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Guest Blog: Data, schools and Covid-19

Guest Blog: Data, schools and Covid-19

/ Pete Atherton

It would be a spectacular understatement to say that since the unwelcome arrival of Covid-19, school life has been complicated.

The impact on the day-to-day running of the school and the logistics of teaching and learning, on the physical and mental health of pupils and staff, the awarding of exam results and plenty more besides. This blog post cannot unpack all of the above. Instead, I will focus on how important it is that some things are dependable when all else is in a state of flux. How important is effective and efficient dataflow in helping to hold it all together?

The right blend or blended learning?

Teaching and support staff have had to adapt to blended learning and have sometimes been working from home. In the event of a local lockdown or pupils or staff having to self-isolate, education does not and cannot stop. Remote learning works alongside face-to-face, socially distant learning. While this sounds potentially progressive, the reality at ground level has frequently exposed inequalities in connectivity and inconsistencies in school systems. When everything around you seems to be malfunctioning, reliable information is crucial.

This has also accelerated the need for a robust, reliable and efficient management information system (MIS) to secure effective data flow within the school, or collection of schools in the case of a MAT. Some schools have moved their MIS to the Cloud and this has largely been a positive step. However, just because an MIS is in the Cloud, it doesn’t necessarily follow that everything will work in a slick, joined up fashion. Excuse the pun, but many schools are still far from Cloud 9.

Stuck in the data mud?


It is not uncommon for schools in UK to have the same MIS for decades. One of the reasons for this is the complicated and problematical procurement process. Procurement is, put more simply, how you manage to get your products in a way that is fair, honest, cost-effective, transparent and legal. Procurement is a process that provides answers to crucial questions like these:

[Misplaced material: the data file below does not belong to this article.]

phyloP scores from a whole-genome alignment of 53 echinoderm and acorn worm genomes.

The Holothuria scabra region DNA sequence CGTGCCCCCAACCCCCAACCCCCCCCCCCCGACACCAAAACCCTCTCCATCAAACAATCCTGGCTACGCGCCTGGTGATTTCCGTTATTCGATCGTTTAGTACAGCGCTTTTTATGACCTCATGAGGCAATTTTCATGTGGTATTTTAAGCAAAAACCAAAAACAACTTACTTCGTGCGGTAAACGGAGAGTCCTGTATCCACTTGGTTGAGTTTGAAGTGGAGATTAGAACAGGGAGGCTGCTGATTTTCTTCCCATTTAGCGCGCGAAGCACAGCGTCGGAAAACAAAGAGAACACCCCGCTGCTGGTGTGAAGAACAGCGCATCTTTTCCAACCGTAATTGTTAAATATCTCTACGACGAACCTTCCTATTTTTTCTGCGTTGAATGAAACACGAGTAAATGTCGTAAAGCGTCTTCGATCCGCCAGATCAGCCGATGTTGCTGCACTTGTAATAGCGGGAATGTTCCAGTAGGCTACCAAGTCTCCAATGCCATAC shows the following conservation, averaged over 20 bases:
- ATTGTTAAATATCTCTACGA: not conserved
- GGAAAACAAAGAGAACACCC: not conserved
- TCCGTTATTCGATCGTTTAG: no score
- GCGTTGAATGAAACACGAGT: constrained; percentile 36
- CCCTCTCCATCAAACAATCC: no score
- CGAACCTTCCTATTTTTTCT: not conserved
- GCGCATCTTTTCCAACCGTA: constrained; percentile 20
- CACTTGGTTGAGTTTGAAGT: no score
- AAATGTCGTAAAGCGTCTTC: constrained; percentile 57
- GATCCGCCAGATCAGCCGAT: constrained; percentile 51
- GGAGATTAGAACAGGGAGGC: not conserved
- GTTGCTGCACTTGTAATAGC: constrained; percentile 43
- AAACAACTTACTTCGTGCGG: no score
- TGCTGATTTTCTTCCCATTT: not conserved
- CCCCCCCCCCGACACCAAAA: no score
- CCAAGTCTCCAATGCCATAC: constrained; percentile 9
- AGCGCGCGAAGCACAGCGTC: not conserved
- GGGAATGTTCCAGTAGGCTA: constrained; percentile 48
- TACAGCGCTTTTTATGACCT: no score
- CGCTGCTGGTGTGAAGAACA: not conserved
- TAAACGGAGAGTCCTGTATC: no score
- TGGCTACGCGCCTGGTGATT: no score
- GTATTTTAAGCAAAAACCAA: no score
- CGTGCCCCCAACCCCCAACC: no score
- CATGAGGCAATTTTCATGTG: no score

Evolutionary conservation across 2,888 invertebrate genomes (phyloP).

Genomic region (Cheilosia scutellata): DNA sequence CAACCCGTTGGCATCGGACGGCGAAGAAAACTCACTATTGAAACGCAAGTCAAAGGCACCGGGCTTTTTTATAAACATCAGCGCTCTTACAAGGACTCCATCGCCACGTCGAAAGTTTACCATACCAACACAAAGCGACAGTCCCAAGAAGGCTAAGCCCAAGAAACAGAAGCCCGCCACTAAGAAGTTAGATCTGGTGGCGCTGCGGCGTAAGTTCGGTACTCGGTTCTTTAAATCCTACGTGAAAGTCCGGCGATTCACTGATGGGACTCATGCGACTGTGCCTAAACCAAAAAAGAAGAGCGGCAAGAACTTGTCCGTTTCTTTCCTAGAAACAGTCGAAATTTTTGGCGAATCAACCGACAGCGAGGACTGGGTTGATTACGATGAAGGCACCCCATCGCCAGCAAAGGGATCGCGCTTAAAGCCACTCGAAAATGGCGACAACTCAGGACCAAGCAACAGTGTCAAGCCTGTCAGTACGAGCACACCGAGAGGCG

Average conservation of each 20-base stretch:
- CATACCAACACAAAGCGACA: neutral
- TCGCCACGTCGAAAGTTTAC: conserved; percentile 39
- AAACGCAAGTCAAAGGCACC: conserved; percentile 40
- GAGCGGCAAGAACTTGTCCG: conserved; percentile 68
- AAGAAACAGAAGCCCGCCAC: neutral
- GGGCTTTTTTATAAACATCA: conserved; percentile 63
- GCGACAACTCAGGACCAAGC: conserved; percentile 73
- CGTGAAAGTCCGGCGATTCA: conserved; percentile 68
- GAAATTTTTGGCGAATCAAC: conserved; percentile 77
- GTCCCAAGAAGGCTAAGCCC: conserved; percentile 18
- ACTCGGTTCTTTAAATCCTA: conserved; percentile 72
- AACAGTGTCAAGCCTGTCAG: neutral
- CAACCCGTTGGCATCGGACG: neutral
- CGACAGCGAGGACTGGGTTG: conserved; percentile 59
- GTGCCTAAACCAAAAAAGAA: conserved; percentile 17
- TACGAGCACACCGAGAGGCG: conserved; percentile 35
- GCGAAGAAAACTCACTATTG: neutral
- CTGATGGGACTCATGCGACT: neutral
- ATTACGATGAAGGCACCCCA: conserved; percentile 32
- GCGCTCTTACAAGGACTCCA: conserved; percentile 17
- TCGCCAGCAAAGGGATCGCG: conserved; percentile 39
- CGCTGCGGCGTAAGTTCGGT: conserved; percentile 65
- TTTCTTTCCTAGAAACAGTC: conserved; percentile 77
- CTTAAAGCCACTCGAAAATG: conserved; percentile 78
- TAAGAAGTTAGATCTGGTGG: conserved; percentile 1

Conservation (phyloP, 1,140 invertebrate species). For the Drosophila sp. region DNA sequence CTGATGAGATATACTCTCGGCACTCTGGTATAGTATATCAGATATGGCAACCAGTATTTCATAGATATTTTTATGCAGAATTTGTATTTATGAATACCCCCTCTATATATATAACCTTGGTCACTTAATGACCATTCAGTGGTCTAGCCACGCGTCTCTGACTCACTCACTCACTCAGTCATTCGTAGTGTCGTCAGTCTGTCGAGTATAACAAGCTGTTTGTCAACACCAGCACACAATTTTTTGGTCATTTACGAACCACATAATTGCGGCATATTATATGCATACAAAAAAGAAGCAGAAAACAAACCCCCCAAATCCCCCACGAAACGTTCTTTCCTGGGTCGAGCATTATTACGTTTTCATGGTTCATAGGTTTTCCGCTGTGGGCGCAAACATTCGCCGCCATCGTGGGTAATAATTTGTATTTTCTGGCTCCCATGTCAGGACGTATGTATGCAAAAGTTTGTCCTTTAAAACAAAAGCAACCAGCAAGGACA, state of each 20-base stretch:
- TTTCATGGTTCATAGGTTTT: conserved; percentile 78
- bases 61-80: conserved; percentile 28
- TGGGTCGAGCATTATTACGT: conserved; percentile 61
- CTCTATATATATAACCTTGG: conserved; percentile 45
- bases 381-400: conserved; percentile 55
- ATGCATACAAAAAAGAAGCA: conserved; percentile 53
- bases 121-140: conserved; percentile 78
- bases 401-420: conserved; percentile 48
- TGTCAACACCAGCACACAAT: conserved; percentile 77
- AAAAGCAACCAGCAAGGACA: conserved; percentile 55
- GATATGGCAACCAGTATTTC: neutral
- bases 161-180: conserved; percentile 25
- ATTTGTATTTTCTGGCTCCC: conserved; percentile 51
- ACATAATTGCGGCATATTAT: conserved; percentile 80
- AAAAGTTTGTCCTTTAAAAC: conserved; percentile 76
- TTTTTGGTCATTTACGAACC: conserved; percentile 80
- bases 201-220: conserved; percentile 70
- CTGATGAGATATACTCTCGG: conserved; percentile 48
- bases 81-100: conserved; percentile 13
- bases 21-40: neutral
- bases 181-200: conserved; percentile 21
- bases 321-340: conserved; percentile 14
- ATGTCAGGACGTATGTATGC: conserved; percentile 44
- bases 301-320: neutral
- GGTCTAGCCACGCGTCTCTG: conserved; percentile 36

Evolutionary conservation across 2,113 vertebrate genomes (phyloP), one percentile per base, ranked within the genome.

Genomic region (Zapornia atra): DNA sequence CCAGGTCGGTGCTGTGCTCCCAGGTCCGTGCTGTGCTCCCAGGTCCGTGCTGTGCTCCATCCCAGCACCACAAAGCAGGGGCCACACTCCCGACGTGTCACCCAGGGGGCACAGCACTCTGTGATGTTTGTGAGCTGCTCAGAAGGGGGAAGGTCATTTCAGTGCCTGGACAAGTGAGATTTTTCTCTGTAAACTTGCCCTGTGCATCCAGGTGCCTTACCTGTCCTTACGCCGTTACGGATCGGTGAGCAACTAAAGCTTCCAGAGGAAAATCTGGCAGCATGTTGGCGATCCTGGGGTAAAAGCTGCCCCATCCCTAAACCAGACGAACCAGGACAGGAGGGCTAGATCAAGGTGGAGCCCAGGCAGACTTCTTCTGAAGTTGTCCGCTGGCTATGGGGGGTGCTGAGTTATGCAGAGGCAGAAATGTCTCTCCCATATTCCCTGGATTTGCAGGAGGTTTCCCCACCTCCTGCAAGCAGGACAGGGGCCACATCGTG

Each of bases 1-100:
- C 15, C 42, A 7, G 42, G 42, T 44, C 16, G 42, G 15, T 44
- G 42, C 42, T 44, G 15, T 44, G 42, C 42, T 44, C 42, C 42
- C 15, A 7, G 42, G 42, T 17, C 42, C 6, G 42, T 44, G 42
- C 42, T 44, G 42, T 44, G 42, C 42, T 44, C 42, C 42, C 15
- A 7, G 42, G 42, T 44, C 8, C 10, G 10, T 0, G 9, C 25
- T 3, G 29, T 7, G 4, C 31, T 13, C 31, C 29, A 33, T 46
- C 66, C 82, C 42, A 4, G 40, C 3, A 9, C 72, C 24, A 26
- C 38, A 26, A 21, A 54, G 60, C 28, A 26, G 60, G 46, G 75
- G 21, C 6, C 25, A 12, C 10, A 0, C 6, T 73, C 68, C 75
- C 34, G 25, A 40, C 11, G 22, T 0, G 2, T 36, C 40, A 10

• How do you find the right supplier?
  • Once you’ve done that, how can you ensure that you are covered from all angles?
  • How is the new system going to work?
  • What happens if it goes wrong?
  • What will the technical support look like?
  • How much ongoing training will the staff need?
  • How does a school ensure that their data management enables the school or MAT to be compliant in terms of the DfE and GDPR?
  • How can MIS be legally watertight to avoid potential litigation arising from data breaches or leaks?

To many schools and MATs, the procurement process is something of an inhibitor. Some schools, though, have taken the plunge. One of these is Kesteven and Grantham Girls’ School, who had been using Advanced CMIS for ten years. This school had endured the same 90s/0ies style MIS for so long, it was holding them back. This led to an overall lack of certainty about how to move forward.


The cure to a malaise like this does not come easily but Kesteven and Grantham Girls’ School had a plan.

Procurement case study: Kesteven and Grantham Girls’ School